In 1889, Andrew Carnegie, one of the most ruthless industrialists in American history, wrote an essay entitled “The Gospel of Wealth,” which became the moral playbook for the oligarchs of his time on what to do with their fortunes. Carnegie was determined to overcome his reputation as a “robber baron” by becoming one of the greatest philanthropists who ever lived. The “man of wealth,” Carnegie wrote, should “consider all surplus revenues which come to him simply as trust funds, which he is called upon to administer... in the manner which, in his judgment, is best calculated...

In 1889, Andrew Carnegie, one of the most ruthless industrialists in American history, wrote an essay entitled “The Gospel of Wealth,” which became the moral playbook for the oligarchs of his time on what to do with their fortunes. Carnegie was determined to overcome his reputation as a “robber baron” by becoming one of the greatest philanthropists who ever lived. The “man of wealth,” Carnegie wrote, should “consider all surplus revenues which come to him simply as trust funds, which he is called upon to administer… in the manner which, in his judgment, is best calculated to produce the most beneficial results for the community.” By pledging it all to posterity, he believed he could transform the fortune he had amassed from a totem of private avarice to a monument of civic virtue.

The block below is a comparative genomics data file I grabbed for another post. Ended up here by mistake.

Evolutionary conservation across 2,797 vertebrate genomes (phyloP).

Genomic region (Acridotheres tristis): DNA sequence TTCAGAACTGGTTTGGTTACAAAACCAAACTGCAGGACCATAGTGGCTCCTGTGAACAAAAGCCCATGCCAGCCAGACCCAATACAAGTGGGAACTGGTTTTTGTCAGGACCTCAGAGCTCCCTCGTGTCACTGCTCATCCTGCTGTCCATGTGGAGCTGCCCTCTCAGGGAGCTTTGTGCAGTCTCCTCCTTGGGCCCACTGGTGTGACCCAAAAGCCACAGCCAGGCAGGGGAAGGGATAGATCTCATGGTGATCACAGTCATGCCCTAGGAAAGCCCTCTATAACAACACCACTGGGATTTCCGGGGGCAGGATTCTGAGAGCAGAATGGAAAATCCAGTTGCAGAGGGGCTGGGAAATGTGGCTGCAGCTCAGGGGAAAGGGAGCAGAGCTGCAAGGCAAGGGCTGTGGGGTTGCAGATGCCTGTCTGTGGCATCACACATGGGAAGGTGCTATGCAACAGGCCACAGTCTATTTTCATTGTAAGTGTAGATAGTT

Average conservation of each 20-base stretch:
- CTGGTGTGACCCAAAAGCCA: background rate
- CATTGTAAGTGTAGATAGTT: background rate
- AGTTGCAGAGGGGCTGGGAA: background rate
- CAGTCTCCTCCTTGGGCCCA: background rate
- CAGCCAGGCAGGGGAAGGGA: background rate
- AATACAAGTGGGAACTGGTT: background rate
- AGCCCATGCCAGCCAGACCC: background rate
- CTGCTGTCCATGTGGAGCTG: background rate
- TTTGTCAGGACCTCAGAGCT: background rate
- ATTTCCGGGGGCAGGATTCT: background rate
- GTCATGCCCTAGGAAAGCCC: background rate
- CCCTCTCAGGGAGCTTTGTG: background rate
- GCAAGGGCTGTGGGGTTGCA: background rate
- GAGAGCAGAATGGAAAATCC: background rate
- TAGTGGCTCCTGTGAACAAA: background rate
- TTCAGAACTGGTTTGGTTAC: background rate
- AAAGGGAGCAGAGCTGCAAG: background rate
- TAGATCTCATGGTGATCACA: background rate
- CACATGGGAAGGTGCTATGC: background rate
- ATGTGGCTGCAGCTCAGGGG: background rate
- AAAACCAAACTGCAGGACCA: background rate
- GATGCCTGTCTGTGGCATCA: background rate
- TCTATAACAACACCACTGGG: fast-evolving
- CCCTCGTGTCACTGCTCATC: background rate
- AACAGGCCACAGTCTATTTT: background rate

Following his example, the magnates of the Gilded Age turned philanthropy into both a moral crusade and an industry in its own right. John D. Rockefeller, founder of Standard Oil, had a full-time adviser to disburse his fortune, with which he founded the University of Chicago, among other institutions. The banker J.P. Morgan gave liberally to hospitals, museums and the Episcopal church; it was his gift that allowed New York’s Metropolitan Museum to amass one of the greatest collections in the world. Carnegie gave away hundreds of millions of dollars establishing dozens of institutions in his name, including the Carnegie Endowment, Carnegie Hall and Carnegie Mellon University. Even before Carnegie had written his treatise, Leland Stanford, Matthew Vassar, Ezra Cornell and Cornelius Vanderbilt had founded colleges and universities in their names.